As a "French" film, the story is at its strongest during the first half, when it concentrates upon the uneasy relation between Sarah and Julie.  It is in these passages of character study that the film excels.  Unfortunately, just as the film hits its full stride, it takes a misstep.  The concluding act is a bit disappointing in how it seems to betray all the film's previous efforts in carefully establishing a realistic and intriguing relationship between the two women.  In short, Swimming Pool inexplicably metamorphoses into a weird generic thriller in a finale that feels superimposed, fake, and unconvincing.  It is a common flaw of most Hollywood films, although one might have wished that Swimming Pool could have avoided this trapping.

The film's saving grace is a subtle ending that paints the entire finale in a different light, causing the viewer to re-examine his or her own misconceptions of the film's final act.  Attentive viewers will probably discern the truth long before the conclusion, but at least the ending offers a very plausible explanation for the film's sudden change in course.  Nevertheless, perhaps the filmmakers could have sought a different but more reasonable manner in which to communicate their message.  As it is, viewers must not give up on the film and should watch it in its entirety.  Despite some flaws in its concluding act, Swimming Pool is truly a mesmerizing and absorbing film that successfully blends for the most part the character strengths of European cinema with the plot-driven narratives of conventional Hollywood films.

BONUS TRIVIA:  Both Rampling and Sagnier had worked previously with Ozon in 8 Women.  Their characters in that film were radically different, with Rampling as a sexually-liberated woman and Sagnier as innocent and virtuous young girl!

Video *** 1/2

Swimming Pool is presented in a color, anamorphic widescreen format.  In general, the transfer looks quite good, with natural skin tones and clear, detailed images.  Dark scenes exhibit no image break-up.  All in all, this is a fine transfer.

Audio ****

Swimming Pool can be heard in either a French or English 5.1 Dolby Digital audio track.  Regardless, both French and English are spoken throughout the film anyways (with subtitles available).  In addition, people with DTS systems may choose an English DTS audio option.  As with all DTS soundtracks, this track sounds quite superb although not particularly different from the Dolby Digital tracks.  I question the need for a DTS audio track for this film, which is mostly quiet with scattered dialogue sequences (the extra space could have been used for more bonus features).  Nevertheless, Swimming Pool sounds quite marvelous, no matter the audio track.  Ambience sounds are well-mixed, and dialogue is always clear.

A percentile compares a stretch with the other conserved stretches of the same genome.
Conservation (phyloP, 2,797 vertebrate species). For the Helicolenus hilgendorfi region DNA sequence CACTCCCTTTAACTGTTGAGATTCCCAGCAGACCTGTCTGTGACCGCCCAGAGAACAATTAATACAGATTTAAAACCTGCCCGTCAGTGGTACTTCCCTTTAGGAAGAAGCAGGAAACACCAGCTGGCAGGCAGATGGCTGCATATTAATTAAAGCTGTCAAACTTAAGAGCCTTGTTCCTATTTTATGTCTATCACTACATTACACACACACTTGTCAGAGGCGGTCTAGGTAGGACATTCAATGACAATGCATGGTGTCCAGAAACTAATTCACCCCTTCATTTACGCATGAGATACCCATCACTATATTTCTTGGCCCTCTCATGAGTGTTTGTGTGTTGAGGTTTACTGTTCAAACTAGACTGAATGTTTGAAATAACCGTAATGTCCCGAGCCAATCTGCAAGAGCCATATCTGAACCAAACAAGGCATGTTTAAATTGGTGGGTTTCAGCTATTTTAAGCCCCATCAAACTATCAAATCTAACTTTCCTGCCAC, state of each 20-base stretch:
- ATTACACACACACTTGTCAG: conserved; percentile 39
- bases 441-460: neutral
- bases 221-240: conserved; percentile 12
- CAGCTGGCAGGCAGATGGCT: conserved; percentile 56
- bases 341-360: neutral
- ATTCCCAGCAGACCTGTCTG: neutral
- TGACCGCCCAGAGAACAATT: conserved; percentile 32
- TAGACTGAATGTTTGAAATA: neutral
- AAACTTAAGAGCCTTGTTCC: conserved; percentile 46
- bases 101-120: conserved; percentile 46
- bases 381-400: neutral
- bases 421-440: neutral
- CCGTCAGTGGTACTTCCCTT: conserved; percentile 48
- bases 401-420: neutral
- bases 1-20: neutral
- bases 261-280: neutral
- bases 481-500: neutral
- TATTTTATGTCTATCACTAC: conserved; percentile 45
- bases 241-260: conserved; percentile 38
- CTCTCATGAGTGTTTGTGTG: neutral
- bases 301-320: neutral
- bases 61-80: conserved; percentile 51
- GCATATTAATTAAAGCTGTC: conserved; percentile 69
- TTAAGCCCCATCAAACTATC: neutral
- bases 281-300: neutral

Features 1/2*

Focus Features has apparently decided to re-introduce a very bad idea into its DVDs.  Uniformly, all its DVDs start with several lengthy minutes of completely unavoidable promo ads and trailers.  The only method for by-passing these trailers is to fast-forward through them to the main menu.  Frankly, this is simply a despicable marketing scheme that I'd hope had been eradicated with the early Disney DVDs.  Apparently not.  On the bright side, Focus Features makes excellent dramas, and the trailers in this unfortunate opening preview include those for such films as 21 Grams, Sylvia, and Eternal Sunshine of the Spotless Mind.

Well, moving along, there are several deleted scenes (totaling around twelve minutes) included on this disc.  Mostly, these scenes involve Sarah Morton wandering the countryside and exploring the locales, perhaps searching for her inspiration.

There is also a ridiculous trailer that portrays the film as a suspense murder-mystery.  Promoting this film as a thriller is, of course, very misleading.  It is a drama about the relationship between an older woman and a younger woman and how their interactions change each other's lives.  That is how the film should have been marketed.

Lastly, this film is available on DVD in either an R-rated or unrated version.  I reviewed the unrated version, which presumably has several seconds of additional footage of a sexual nature not seen in the R-rated disc.  The difference is likely to be miniscule at best.


Swimming Pool is a methodically-paced character study.  With strong performances by Charlotte Rampling and particularly Ludivine Sagnier, it is just the film for anyone looking for an intelligent film about sexuality versus inhibitions.